J. et al v. Department of Education, State of Hawaii et al

Filing 57

ORDER AFFIRMING THE DECISION OF THE ADMINISTRATIVE HEARINGS OFFICER. Signed by JUDGE DERRICK K. WATSON on 2/24/2015. ~ The Court grants Parents' motion to make certain documents part of the record (Dkt No. 52 ). The Admini strative Hearings Officer's February 24, 2014 decision is hereby AFFIRMED. (ecs, )CERTIFICATE OF SERVICEParticipants registered to receive electronic notifications received this document electronically at the e-mail address listed on the Notice of Electronic Filing (NEF). Participants not registered to receive electronic notifications were served by first class mail on 2/25/2015 the date of this docket entry Modified on 2/24/2015 (ecs, ).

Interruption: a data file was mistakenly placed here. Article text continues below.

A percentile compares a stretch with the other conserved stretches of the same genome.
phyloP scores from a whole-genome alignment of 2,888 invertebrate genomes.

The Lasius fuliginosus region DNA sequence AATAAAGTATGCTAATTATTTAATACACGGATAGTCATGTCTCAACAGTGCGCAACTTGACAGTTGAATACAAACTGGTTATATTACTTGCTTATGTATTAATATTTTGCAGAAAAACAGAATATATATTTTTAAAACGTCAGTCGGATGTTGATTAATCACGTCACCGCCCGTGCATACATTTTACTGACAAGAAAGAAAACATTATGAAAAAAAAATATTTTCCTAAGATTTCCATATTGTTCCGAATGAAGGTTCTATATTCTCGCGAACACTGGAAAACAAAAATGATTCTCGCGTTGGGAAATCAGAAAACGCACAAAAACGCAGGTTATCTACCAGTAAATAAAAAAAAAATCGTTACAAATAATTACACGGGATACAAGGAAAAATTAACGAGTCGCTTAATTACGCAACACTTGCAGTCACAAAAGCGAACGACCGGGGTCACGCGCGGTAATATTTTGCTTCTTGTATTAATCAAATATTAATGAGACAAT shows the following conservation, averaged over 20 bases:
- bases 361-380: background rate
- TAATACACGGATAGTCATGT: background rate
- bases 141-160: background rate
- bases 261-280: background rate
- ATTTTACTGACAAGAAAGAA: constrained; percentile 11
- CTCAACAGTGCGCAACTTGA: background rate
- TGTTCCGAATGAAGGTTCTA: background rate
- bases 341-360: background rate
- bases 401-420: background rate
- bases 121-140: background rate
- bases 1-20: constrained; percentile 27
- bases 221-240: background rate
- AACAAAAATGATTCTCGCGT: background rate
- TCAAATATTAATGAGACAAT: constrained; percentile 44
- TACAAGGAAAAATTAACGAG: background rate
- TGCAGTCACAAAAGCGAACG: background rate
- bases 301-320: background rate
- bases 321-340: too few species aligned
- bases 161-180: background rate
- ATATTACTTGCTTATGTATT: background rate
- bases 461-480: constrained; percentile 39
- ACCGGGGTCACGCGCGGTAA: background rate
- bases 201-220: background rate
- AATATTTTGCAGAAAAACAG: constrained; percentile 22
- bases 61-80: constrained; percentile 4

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IN THE UNITED STATES DISTRICT COURT FOR THE DISTRICT OF HAWAI`I In the Matter of CIVIL NO. 14-00121 DKW-KSC TYLER J., by and through his Parents, CHERYL ANN and KEVIN J., ORDER AFFIRMING THE DECISION OF THE ADMINISTRATIVE HEARINGS OFFICER Plaintiffs, vs. DEPARTMENT OF EDUCATION, STATE OF HAWAII, and School for Examining Essential Questions of Sustainability (“SEEQS”) a Public Charter School, State of Hawaii, Defendants. ORDER AFFIRMING THE DECISION OF THE ADMINISTRATIVE HEARINGS OFFICER This appeal concerns the administrative hearings officer’s (“AHO”) determination of Tyler J. (“Student”) and Cheryl and Kevin J’s (“Parents”) request for due process following the issuance of Student’s May 6, 2013 Individualized Education Program (“IEP”) for the 2013-14 school year. Because Parents have not shown by a preponderance of the evidence that the AHO’s February 24, 2014 decision should be reversed, the Court affirms that decision. BACKGROUND Student was 11 years old at the time of the AHO’s February 24, 2014 decision (“Decision”). He has been eligible to receive special education and related services pursuant to the IDEA under the category of “other health disability.” Decision at 4. The AHO found that Student “displays some behaviors consistent with ASD (autism spectrum disorder), [but] he has not been medically diagnosed . . . .” Id. In relevant part, the IEP describes Student’s medical history and diagnoses as follows: [Student]’s medical history includes nocturnal enuresis until the age of five years, follow-up visits with specialists for stomach issues, allergies, asthma, a possible autoimmune condition, a history of febrile seizures, and Junior Rheumatoid Arthritis. He is prescribed medications. Mother is planning to have Tyler start sessions with Psychiatrist William Bolman to address behavioral concerns. There is a family history of Asperger’s Syndrome, Attention Deficit Hyperactivity Disorder, Obsessive Compulsive Disorder, Diabetes, and Ehrlos-Danlos Syndrome. Pet. Ex. 6 (IEP) at 2. The AHO also noted that “[t]he psychiatrist’s November 21, 2013 child psychiatric evaluation reported Student with an Asperger Syndrome diagnosis.” Decision at 4; see Pet. Exs. 3, 4. Although there does appear to be some confusion as to Student’s specific timeline of attendance at various schools leading up to Parents’ due process request, including some misstatements of that timeline by the AHO, none of those discrepancies are material. Student was homeschooled until his fourth grade year 2 when Parents enrolled Student “at Hawaii Tech Academy, a charter school that offers in-class instruction once a week and an online curriculum supplemented with materials that are brought home.” Resp. Ex. 10 at 000124. However, Student’s attendance at Hawaii Tech Academy was very brief, and Parents resumed homeschooling for the remainder of his fourth grade year. Student attended Ma‘ema‘e Elementary School for his fifth grade year. According to Parents, the IEP team at Ma‘ema‘e “went above and beyond in making [Student’s] fifth grade year a success.” Record on Appeal (“ROA”) Ex. 1 (Due Process Request) at 000004. The IEP at issue in this appeal was developed toward the end of Student’s fifth grade year at Ma‘ema‘e. Student’s DOE home school for his sixth grade year would have been Kawananakoa Middle School. However, prior to attending Kawananakoa, Parents removed Student from the DOE system and enrolled him in the School for Examining Essential Questions of Sustainability (“SEEQS”), a charter school. Decision at 4. Parents explained the reason for this change as follows: We were told by the Principal of Kawananakoa (during the orientation of the incoming 6th graders—who is now retired) that KMS does not have the resources to accommodate the needs of Tyler. We moved on without a desire to go back. We did research and applied [Student] to be placed at SEEQS (School for Examining Essential Questions of Sustainability). BEFORE applying, [mother] repeatedly asked if SEEQS was appropriately able to accommodate [Student’s] needs as an autistic (Asperger’s) child. 3 [Mother] was assured this was the case. [Parents] trusted [that SEEQS] were more organized and prepared. ROA Ex. 1 (Due Process Request) at 000005. At the time, SEEQS was a new charter school and was still getting organized. For example, at the beginning of Student’s sixth grade year, SEEQS “had not received the required permits to hold classes in its building” and consequently “conducted its 2 classrooms in a chapel and outdoors, under a tentlike structure.” Decision at 5. Additionally, SEEQS did not initially obtain a copy of Student’s IEP. Mother testified that she sent a copy of Student’s IEP to the SPED teacher at SEEQS shortly after the first meeting of SEEQS staff, parents and teachers, ROA Ex. 1 (Due Process Request) at 000005. Several SEEQS leaders and teachers testified that SEEQS received Student’s IEP, along with a packet of others, during the first or second week of school. See, e.g., Hearing Tr. at 146:3–8, 247:7–13. Shortly after beginning at SEEQS, Student’s SPED teacher became ill and the general education teachers filled in to implement Student’s IEP. Hearing Tr. at 289:24–290:19; Decision at 6. A new SPED teacher began in mid-September a few weeks after the departure of the first one. A few weeks later, on October 4, 2013, Parents participated in a student-led conference. This conference was the last straw in Parents’ apparent dissatisfaction with SEEQS. According to Parents: 4 [At the conference,] [w]e tried to convey our challenges with the school as it pertained to [Student] and his education, growth and maturation or lack thereof. . . . We were very concerned that [Student] could not and did not present to us any completed assignments. We were very disturbed that he continuously wrote out he didn’t understand, complete, participate or was ousted from his assignments. No one knew what we were talking about—they did not read his personal evaluations. . . . We walked away from that meeting convinced that SEEQS was not able to meet his basic needs as stated in the IEP, disappointed that it was obvious they did not have a clue as to what kind of child [Student] is (as an autistic child) and w[e were] very distraught at the lack of communication we had from the school with regard to his not turning in homework regularly. ROA Ex. 1 (Due Process Request) at 000006–000007. Consequently, soon after that conference, Parents withdrew Student from enrollment at SEEQS. Decision at 9. Parents then enrolled Student at Variety School, which Student briefly attended. Ultimately, Parents returned to homeschooling Student, when the DOE and Parents could not reach an agreement for the DOE to pay for Student’s attendance at Variety School. Hearing Tr. at 26:22–27:1. On October 17, 2013, Parents filed their due process request for review of the May 6, 2013 IEP as it was implemented at SEEQS. The IEP provided Student with special education and a variety of other supplementary aids and services, program modifications, and supports.1 Pet. Ex. 6 (IEP) at 8. 1 Specifically, the supplementary aids and services, program modifications, and supports provided in the IEP include: preferential seating, repeated directions, check for understanding, visual cues for instruction/directions, copy of teacher’s notes from class instruction, daily planner check, extended time for homework and quizzes/tests, and use of an iPad in the classroom. 5 After a hearing on Parents’ due process request on January 23–24, 2014, the AHO issued a decision on February 24, 2014, concluding that: Petitioners have not shown that procedurally and substantively, the May 6, 2013 IEP denied Student a FAPE. Specifically, Petitioners have not shown that: - The DOE failed to implement Student’s May 6, 2013 IEP; failed to provide the preferential seating and other accommodations listed in the May 6, 2013 IEP until the last 2 weeks of the first quarter; or that the DOE failed to communicate with parents, despite parents’ emails, phone calls, and visits; - The program offered through the May 6, 2013 IEP was not appropriate, and Student has not improved in any area, and has regressed academically. Further, Petitioners have not shown that Student was not making meaningful educational gains at the DOE charter school, or that the DOE charter school inappropriately allowed Student to opt-out of assignments and make inappropriate choices; and - The placement at the DOE charter school was inappropriate, not safe, or that bullying was not properly addressed. Further, Petitioners have not shown that the private school would provide an appropriate program and placement for Student. Decision at 24. Parents’ appeal of this decision is presently before the Court. 6 STANDARD OF REVIEW I. IDEA Overview “The IDEA is a comprehensive educational scheme, conferring on disabled students a substantive right to public education and providing financial assistance to enable states to meet their educational needs.” Hoeft ex rel. Hoeft v. Tucson Unified Sch. Dist., 967 F.2d 1298, 1300 (9th Cir. 1992) (citing Honig v. Doe, 484 U.S. 305, 310 (1988)). It ensures that “all children with disabilities have available to them a free appropriate public education [(“FAPE”)] that emphasizes special education and related services designed to meet their unique needs and prepare them for further education, employment, and independent living[.]” 20 U.S.C. § 1400(d)(1)(A). The IDEA defines FAPE as special education and related services that -(A) have been provided at public expense, under public supervision and direction, and without charge; (B) meet the standards of the State educational agency; (C) include an appropriate preschool, elementary school, or secondary school education in the State involved; and (D) are provided in conformity with the individualized education program required under section 1414(d) of this title. 20 U.S.C. § 1401(9). To provide a FAPE in compliance with the IDEA, a state educational agency receiving federal funds must evaluate a student, determine whether that student is eligible for special education, and formulate and implement an IEP. 20 U.S.C. § 1414. The IEP is to be developed by an “IEP Team” 7 composed of, inter alia, school officials, parents, teachers and other persons knowledgeable about the child. 20 U.S.C. § 1414(d)(1)(B). “Procedural flaws in the IEP process do not always amount to the denial of a FAPE.” L.M. v. Capistrano Unified Sch. Dist., 556 F.3d 900, 909 (9th Cir. 2009) (citations omitted). Once a procedural violation of the IDEA is identified, the court “must determine whether that violation affected the substantive rights of the parent or child.” Id. (citations omitted). “[P]rocedural inadequacies that result in the loss of educational opportunity, or seriously infringe the parents’ opportunity to participate in the IEP formulation process, clearly result in the denial of a FAPE.” Id. (alteration in original) (citations and quotation marks omitted). Compliance with the IDEA does not require school districts to provide the “absolutely best” or “potential-maximizing” education. J.W. v. Fresno Unified Sch. Dist., 626 F.3d 431, 439 (9th Cir. 2010) (citation and internal quotation marks omitted). Rather, school districts are required to provide only a “‘basic floor of opportunity.’” Id. (quoting Bd. of Educ. of Hendrick Hudson Cent. Sch. Dist. v. Rowley, 458 U.S. 176, 201 (1982)). The FAPE need only be “appropriately designed and implemented so as to convey [the][s]tudent with a meaningful benefit.” Id. at 433 (citations and quotation marks omitted). 8 II. Standard of District Court Review The standard for district court review of an administrative decision under the IDEA is set forth in 20 U.S.C. § 1415(i)(2)(C), which provides: In any action brought under this paragraph, the court— (i) shall receive the records of the administrative proceedings; (ii) shall hear additional evidence at the request of a party; and (iii) basing its decision on the preponderance of the evidence, shall grant such relief as the court determines is appropriate. This standard requires that the district court give “‘due weight’” to the administrative proceedings. Capistrano, 556 F.3d at 908 (quoting Rowley, 458 U.S. at 206) (some citations omitted). The district court, however, has the discretion to determine the amount of deference it will accord the administrative ruling. J.W. ex rel. J.E.W. v. Fresno Unified Sch. Dist., 626 F.3d 431, 438 (9th Cir. 2010) (citing Gregory K. v. Longview Sch. Dist., 811 F.2d 1307, 1311 (9th Cir. 1987)). In reaching that determination, the court should consider the thoroughness of the hearings officer’s findings, increasing the degree of deference where said findings are “‘thorough and careful.’” Capistrano, 556 F.3d at 908 (quoting Capistrano Unified Sch. Dist. v. Wartenberg, 59 F.3d 884, 892 (9th Cir. 1995)). The district court should give “substantial weight” to the hearings officer’s decision when the decision “evinces his careful, impartial consideration of all the evidence and demonstrates his sensitivity to the complexity of the issues 9 presented.” Cnty. of San Diego v. Cal. Special Educ. Hearing Office, 93 F.3d 1458, 1466–67 (9th Cir. 1996) (citation and quotation marks omitted). Such deference is appropriate because “if the district court tried the case anew, the work of the hearing officer would not receive ‘due weight,’ and would be largely wasted.” Wartenberg, 59 F.3d at 891. “[T]he ultimate determination of whether an IEP was appropriate,” however, “is reviewed de novo.” A.M. ex rel. Marshall v. Monrovia Unified Sch. Dist., 627 F.3d 773, 778 (9th Cir. 2010) (citing Wartenberg, 59 F.3d at 891). A court’s inquiry in reviewing IDEA administrative decisions is twofold: First, has the State complied with the procedures set forth in the Act? And second, is the individualized educational program developed through the Act’s procedures reasonably calculated to enable the child to receive educational benefits? [Rowley, 458 U.S. at 206–07] (footnotes omitted). If these requirements are met, the State has complied with the obligations imposed by Congress and the courts can require no more. Id. at 207. J.L. v. Mercer Island Sch. Dist., 592 F.3d 938, 947 (9th Cir. 2010) (some citations omitted). The burden of proof in IDEA appeal proceedings is on the party challenging the administrative ruling. Hood v. Encinitas Union Sch. Dist., 486 F.3d 1099, 1103 (9th Cir. 2007) (citations omitted). The challenging party must show, by a preponderance of the evidence, that the hearing decision should be reversed. J.W., 626 F.3d at 438 (citation omitted). 10 DISCUSSION Parents assert that the AHO incorrectly concluded that SEEQS implemented the May 6, 2013 IEP such that there was no denial of FAPE.2 However, because Parents have not satisfied their burden of showing by a preponderance of the evidence that the AHO decision should be reversed, that decision is affirmed. As a threshold matter, the Court notes that Parents are pro se in this appeal, and also represented themselves before the AHO. In their opening brief of this appeal, Parents filed only a two-page document—essentially, a list of arguments with no reference to evidence in the record. Parents did not file a reply brief. At the hearing, and in light of Parents’ pro se status, the Court allowed Parents to file a supplemental brief, with specific direction to include administrative record citations to support their arguments. In addition to their supplemental brief, Parents filed a motion for the Court to consider documents regarding Student’s Asperger’s Syndrome diagnosis, the dates of Student’s attendance at Ma‘ema‘e Elementary, and the circumstances and dates of Student’s attendance at Variety School. Dkt. Nos. 52, 55. Because the IDEA permits the Court to “hear additional evidence at the request of a party,” 20 U.S.C. § 1415(i)(2)(C), the Court grants Parents’ motion to make these documents part of the record in this case. The Court notes, however, that none of 2 On appeal, Parents do not challenge the adequacy and appropriateness of the IEP itself to address Student’s needs. Their challenge relates to the implementation of the IEP at SEEQS. 11 these documents appear to provide any new information that is not already contained in the administrative record. For example, the Court has already noted above the correct dates of Student’s attendance at various schools, which information was gleaned from the existing record, as illustrated by the DOE’s response brief.3 Dkt. No. 56 at 2. Also, the reports of Dr. Bolman and Dr. Okamoto regarding Student’s Asperger’s diagnosis are similarly already part of the administrative record. See Pet. Exs. 3, 4. The Court now addresses, in turn, each of Parents’ contentions on appeal. I. Student’s Eligibility Under “Other Health Disability” Parents’ initial brief expresses discontent with the fact that the IEP listed Student as eligible for services under the category of “other health disability,” instead of “autism.” Parents assert that autism should have been the appropriate category given Student’s diagnosis of Asperger’s Syndrome, an autism spectrum disorder. The DOE explained in 2012, in a notice from the principal at Ma‘ema‘e, that “[a]lthough [Student] displays some behaviors consistent with ASD [(autism spectrum disorder)], he has not been medically diagnosed and the team felt that the category of OHD [(other health disability)] better represented his disability at this point in time.” Resp. Ex. 5 (5/9/12 Prior Written Notice) at 000039. After this 3 Parents contend that the AHO’s misstatements of Student’s educational timeline should be a basis for reversal. However, because the AHO’s conclusions were not based on the specific timeline in any way, these misstatements provide no basis for reversal. 12 notice, but before the drafting of Student’s May 6, 2013 IEP, Dr. Bolman diagnosed Student with Asperger’s Syndrome, an autism spectrum disorder. Pet. Ex. 3. As the DOE correctly points out, Parents only raised this concern for the first time as part of their initial filing before this Court—it was not part of their due process request, nor was it an issue addressed by the AHO. “As a general rule, arguments not raised at an administrative hearing cannot be raised for the first time on appeal to the district court.” James M. v. DOE, 803 F. Supp. 2d 1150, 1164 (D. Haw. 2011); see also Clyde K. v. Puyalup Sch. Dist., No. 3, 35 F.3d 1396, 1399 n.4 (9th Cir. 1994), superseded by statute on other grounds, as recognized in M.L. v. Federal Way Sch. Dist., 341 F.3d 1052, 1063 n.7 (9th Cir. 2003) (“Because they failed to raise the issue at either the administrative hearing or in the district court, we decline to consider it here.”). Because this issue was not first raised before the AHO and adjudicated there, the Court is not in a position to reach any determination of the issue here on appeal. That said, the Court notes that the record does not evidence the DOE’s awareness of Dr. Bolman’s Asperger’s diagnosis prior to the drafting of the May 2013 IEP. “‘[A]n IEP must take into account what was, and was not, objectively reasonable when the snapshot was taken, that is, at the time the IEP was drafted.’” Adams v. State of Oregon, 195 F.3d 1141, 1149 (9th Cir. 1999) (quoting Fuhrmann 13 v. East Hanover Bd. of Educ., 993 F.2d 1031, 1041 (3d Cir. 1993)). In fact, the record indicates that Parents sent a draft (but not final) version of one of Dr. Bolman’s reports (that included an Asperger’s diagnosis) to SEEQS on September 3, 2013, several months after the drafting of the IEP. Resp. Ex. 12 at 000150– 000154; see Pet. Ex. 6 (IEP) at 2 (noting that “Mother is planning to have [Student] start sessions with Psychiatrist William Bolman to address behavioral concerns”). Additionally, Parents have provided no evidence to suggest that Student’s IEP should or would have been any different even if Student was listed as eligible for IDEA services under the category of autism. The AHO recognized, because it was part of the record before him, that Student was diagnosed by Dr. Bolman with Asperger’s Syndrome. Decision at 4; see Pet. Exs. 3, 4. However, the category of Student’s eligibility for special education was of no import in the AHO’s decision. Further, Parents admitted to the Court at the appeal hearing that because Student “has already been diagnosed as [eligible for] special ed[ucation], his IEP already says specific things, specific hours, and whether or not he’s autistic or not really has no bearing over anything.” In short, there is no evidence in the record to indicate that making Student eligible to receive special education under either the category of “autism” or “other health disability” would make any difference in the actual programs and services planned for in the IEP. Parents would need to show 14 that having Student categorized as eligible under “other health disability” resulted in the loss of some educational opportunity. There is no such evidence. II. Implementation of the IEP by SEEQS Parents contend that SEEQS failed to implement the IEP and that this amounted to a denial of FAPE. The AHO concluded that there were no procedural inadequacies in the implementation of the IEP by SEEQS, and even if that were not the case, there was no denial of educational benefits or FAPE. Decision at 17. The Court agrees with the AHO that none of the instances noted by Parents amounts to a material failure to implement Student’s IEP. The Ninth Circuit set forth the following explanation of a “material failure to implement an IEP” that violates the IDEA: A material failure occurs when there is more than a minor discrepancy between the services a school provides to a disabled child and the services required by the child’s IEP. . . . [W]e clarify that the materiality standard does not require that the child suffer demonstrable educational harm in order to prevail. However, the child’s educational progress, or lack of it, may be probative of whether there has been more than a minor shortfall in the services provided. For instance, if the child is not provided the reading instruction called for and there is a shortfall in the child’s reading achievement, that would certainly tend to show that the failure to implement the IEP was material. On the other hand, if the child performed at or above the anticipated level, that would tend to show that the shortfall in instruction was not material. We also emphasize that nothing in this opinion weakens schools’ obligation to provide services “in conformity with” children’s IEPs. § 1401(9). IEPs are clearly binding under the IDEA, and the proper course for a school that wishes to make material changes to an IEP is to reconvene the 15 IEP team pursuant to the statute—not to decide on its own no longer to implement part or all of the IEP. See §§ 1414(d)(3)(F), 1415(b)(3). Van Duyn v. Baker Sch. Dist., 502 F.3d 811, 822 (9th Cir. 2007). Although Parents do not argue in terms of a “material failure to implement,” they point to the fact that SEEQS did not have Student’s IEP by the first day of school of his sixth grade year, and that this should be the basis for a determination of a denial of FAPE. The DOE does not dispute that SEEQS did not have the IEP on the first day of school. But the evidence indicates that, at the latest, SEEQS had Student’s IEP by the second week of school.4 ROA Ex. 1 (Due Process Request) at 000005; Hearing Tr. at 146:3–8, 247:7–13. The AHO concluded that: [E]ven though the DOE did not have a copy of Student’s May 6, 2013 IEP when school started on August 5, 2013, the DOE was not in violation for failing to implement the IEP. As the evidence showed, during the first few days of the school year, the emphasis was on orientation and community building, not focusing on the services and accommodations listed in the IEP. As noted above, the failure to implement the IEP must be a material failure. The evidence did not show a material failure to implement the IEP. Decision at 17. The Court concludes that the fact that SEEQS did not have a copy of the IEP on the first day of school did not amount here to a material failure to implement Student’s IEP. 4 There is evidence in the record that although SEEQS may not have had a copy of Student’s IEP on hand on the first day of school, SEEQS was familiar with Student’s IEP “from the very first day,” Hearing Tr. at 146:11–12, and had reviewed the IEP “[w]ithin the first week of school,” Hearing Tr. at 306:13–21. By that first week, SEEQS had also developed a “cheat sheet,” a quick reference guide of Student’s IEP. Hearing Tr. at 148:3–15. Regardless of whether SEEQS received the IEP in the first or second week of school, the difference did not amount to a material failure to implement the IEP under Van Duyn. 16 Stated simply, Parents have failed to provide any concrete evidence that not having Student’s IEP in the first week of school impeded Student’s educational progress, evidence that could amount to a material failure to implement the IEP. As noted by the Ninth Circuit in Van Duyn, Parents could have provided evidence to establish how the lack of IEP programs in that week negatively affected Student’s performance and achievement. Instead, Parents seem to be relying on the fact that not having the IEP on the first day, on its own, amounts to a material failure. That is simply not the case under the materiality analysis mandated by Van Duyn. 502 F.3d at 822–825. Without any other evidence of the actual material impact on Student, and together with the uncontroverted evidence that SEEQS was actually implementing Student’s IEP within days of the beginning of school, Parents have not shown by a preponderance of the evidence that the AHO’s determination on this issue should be reversed.5 Parents also briefly argue that SEEQS did not implement the IEP when it did not provide Student with an iPad. The IEP provides that on a “when needed” basis, Student should be allowed to “[u]se an iPad in the classroom.” Pet. Ex. 6 5 In their supplemental brief, Parents also point out that the IEP was effective as of the start of the school year, and thus there was a denial of FAPE when SEEQS did not implement it on the first day. There is no dispute from the DOE that the IEP was effective as of the beginning of Student’s sixth grade year. The AHO, in fact, noted that “the May 6, 2013 IEP and its placement provision was already in place” on the first day of school at SEEQS. Decision at 21. Student’s IEP was valid and in place, ready to be implemented from the first day. The Court holds, however, that the fact that SEEQS may not have initiated all of Student’s IEP programs (that were already in effect) in the first week of orientation was a minor discrepancy permissible under Van Duyn and did not amount to a material failure to implement the IEP. 17 (IEP) at 8. Despite Parents’ protests now that an iPad should have been provided for Student, Parents have not proffered any evidence that would suggest the iPad was needed, and thus, that it would be necessary in order for SEEQS to implement the IEP. To the contrary, the only evidence in the record on this point establishes that none of the educators at SEEQS ever felt that the iPad was needed when they were working with Student. See Hearing Tr. at 265:7–17; 334:2–18. Finally, to the extent that it is necessary, the Court also concludes that even if any of the above-mentioned acts was a procedural inadequacy, none of those errors (or the sum of them) resulted in a denial of FAPE. The Court concludes that the fact that SEEQS may not have had Student’s IEP during their opening orientation week and the fact that Student was not provided with an iPad did not result in the loss of educational opportunity for Student, or violate the substantive rights of Student or Parents. L.M. v. Capistrano Unified Sch. Dist., 556 F.3d 900, 909 (9th Cir. 2009). III. Bullying Parents raise concerns about the safety of Student at SEEQS caused by bullying and the dangerous conduct of other students. The AHO disposed of these concerns, concluding that: Although Mother testified that Student was bullied by another student who called him derogatory names, gave him the middle finger, and erased Student’s group math answers off a white board, Mother acknowledges that the DOE charter school rolled out an anti-bullying 18 campaign. The evidence showed that the school leader promptly responded in writing to Mother’s concerns of bullying. Although parents also brought up safety concerns with students sitting in the street and pocket knives on campus, the school leader promptly address[ed] these isolated instances when they occurred. Further, these instances did not involve Student directly. Decision at 22. On appeal, Parents take exception to the AHO’s conclusions, but have provided no evidence to suggest that the AHO’s findings should be reversed. Even assuming, as Parents contend, that the anti-bullying campaign at SEEQS only happened because Parents brought the issue to the school’s attention, Parents have still not provided actual evidence suggesting that the campaign was unsuccessful or that those efforts failed to curb any bullying of Student. For purposes of this appeal, the Court’s concern is whether any bullying behavior directed at Student resulted in the loss of educational opportunity or benefit; but there is simply no evidence of that. Although Parents may not agree with the methods employed by SEEQS to address these issues, the fact that SEEQS was addressing them (and the fact that there is no evidence that those methods were ineffective) indicates that Student was not being denied a FAPE as a result of any bullying behavior. IV. Placement at Variety School Parents also seek placement at Variety School. As the AHO noted, the question of private placement would only arise if Parents successfully showed that there was a denial of FAPE. Decision at 23. However, because the Court now concludes that Parents have not satisfied their burden of proving a denial of FAPE, 19 the question of placement is moot. See Forest Grove Sch. Dist. v. T.A., 557 U.S. 230, 247 (2009) (“Parents ‘are entitled to reimbursement only if a federal court concludes both that the public placement violated IDEA and the private school placement was proper under the Act.’” (quoting Florence Cty. Sch. Dist. Four v. Carter, 510 U.S. 7, 15 (1993)) (emphasis in original)). Further, the Court notes that the AHO was correct in concluding that Parents “did not present sufficient evidence to show that the private school offered a program and placement that was appropriate for Student.” Decision at 23. “The burden is on parents seeking reimbursement to demonstrate that the private school in which they have chosen to enroll their child is appropriate.” Heyly T.S. v. Hawaii, 2013 WL 1412272, at *6 (D. Haw. April 5, 2013). In most cases, testimony from parents alone will not be sufficient to establish the appropriateness of private placement. See id. (“The only evidence Parents presented regarding [Student’s] current private placement was Parents’ own subjective impressions that [Student’s] communication skills and eye contact levels had improved since attending [private school]. . . . Parents could have presented evidence of [private school’s] programming, staffing, and resources, and their fitness for [Student’s] particular needs, from a witness qualified to discuss them. They did not.”). The Court is aware that Parents’ new letter from Dr. Okamoto, which they attached to their supplemental brief, opines that “Variety School would be an 20 appropriate placement for [Student], as they can work with his solid intelligence and problem solving abilities, yet help him progress at interacting with others, especially peers.” Dkt. No. 55 (attached 12/19/14 Letter from Dr. Okamoto). However, Dr. Okamoto provides no evidence to support this opinion, and there is no evidence of Dr. Okamoto’s ability or expertise to opine on what services Variety School has provided or can provide in order to meet Student’s needs. In order to show what constitutes a proper placement under the IDEA, Parents must at least “‘demonstrate that the placement provides educational instruction specially designed to meet the unique needs of a handicapped child, supported by such services as are necessary to permit the child to benefit from instruction.’” C.B. v. Garden Grove Unified Sch. Dist., 635 F.3d 1155, 1159 (9th Cir. 2011) (quoting Frank G. v. Bd. of Educ., 459 F.3d 356, 365 (2d Cir. 2006)). Accordingly, even if the Court were to conclude there was a denial of FAPE (which it does not), Parents have not provided evidence that would establish anything specifically with regard to Variety’s ability to meet Student’s unique needs, and thus cannot establish that Variety is a proper placement. V. Stay Put Finally, Parents also seek stay put payments from the time of the due process filing through the conclusion of this case. The stay put provision of the IDEA provides: 21 Except as provided in subsection (k)(4), during the pendency of any proceedings conducted pursuant to this section, unless the State or local educational agency and the parents otherwise agree, the child shall remain in the then-current educational placement of the child, or, if applying for initial admission to a public school, shall, with the consent of the parents, be placed in the public school program until all such proceedings have been completed. 20 U.S.C. § 1415(j). “[T]he stay put provision does not apply unless and until a request for a due process hearing is filed.” K.D. v. DOE, 665 F.3d 110, 1117 (9th Cir. 2011). Although the statute itself does not speak of payment or reimbursement, the Ninth Circuit has interpreted the stay put provision as requiring a school district to fund the child’s “then-current educational placement” at a private school, when applicable, during the pendency of any administrative or judicial proceedings under the IDEA. See Clovis Unified Sch. Dist. v. Cal. Office of Admin. Hearings, 903 F.2d 635, 641 (9th Cir. 1990) (per curiam). The IDEA does not define the phrase “then-current educational placement.” The Ninth Circuit, however, has interpreted the phrase to mean “the placement set forth in the child’s last implemented IEP.” Capistrano, 556 F.3d at 902–03. There is no dispute here that Parents unilaterally placed Student at Variety School. In other words, the DOE never consented, in an IEP or otherwise, that Variety School was Student’s proper placement. See Pet. Ex. 6 (May 9, 2013 Prior Written Notice) (“This program [(the May 6, 2013 IEP)] will be implemented at [Student’s] home school in a combination special education and general education 22 setting, on a DOE public school campus.”) (emphasis added). Additionally, there is no administrative or judicial decision in lieu of DOE consent that would establish that Variety School is the appropriate placement. See K.D., 665 F.3d at 1118 (“Where a parent unilaterally changes the placement of a child, but a subsequent administrative or judicial decision confirms that the parental placement is appropriate, the decision ‘constitute[s] an agreement by the State to the change of placement’ and the placement becomes the ‘current educational placement’ for the purposes of the stay put provision.” (quoting Clovis, 903 F.2d at 641)). Consequently, Variety School cannot be Student’s then-current educational placement for purposes of stay put. Parents are therefore not entitled to stay put payments for Student’s attendance at Variety School.6 6 Parents previously provided a copy of a draft settlement agreement between Parents and the DOE that provided for the DOE to pay for Student’s attendance at Variety for his sixth grade year. See Dkt. No. 14, Ex. B. However, the parties never reached an agreement on this settlement offer. Regardless, even if all parties had agreed to that settlement, that agreement still would not have established Variety School as Student’s then-current educational placement for stay put purposes, without an additional provision agreed upon by all parties that Variety School was the appropriate placement going forward. See K.D., 665 F.3d at 1120–1121 (“[W]e hold that [private school] is not [Student’s] stay put placement because the DOE only agreed to pay tuition for the limited 2006–07 school year, and never affirmatively agreed to place [Student] at [private school].”). 23 CONCLUSION The Court grants Parents’ motion to make certain documents part of the record (Dkt No. 52). The Administrative Hearings Officer’s February 24, 2014 decision is hereby AFFIRMED. IT IS SO ORDERED. DATED: February 24, 2015 at Honolulu, Hawai‘i. TYLER J., et al. v. DOE, et al.; CV 14-00121 DKW-KSC; ORDER AFFIRMING THE DECISION OF THE ADMINISTRATIVE HEARINGS OFFICER 24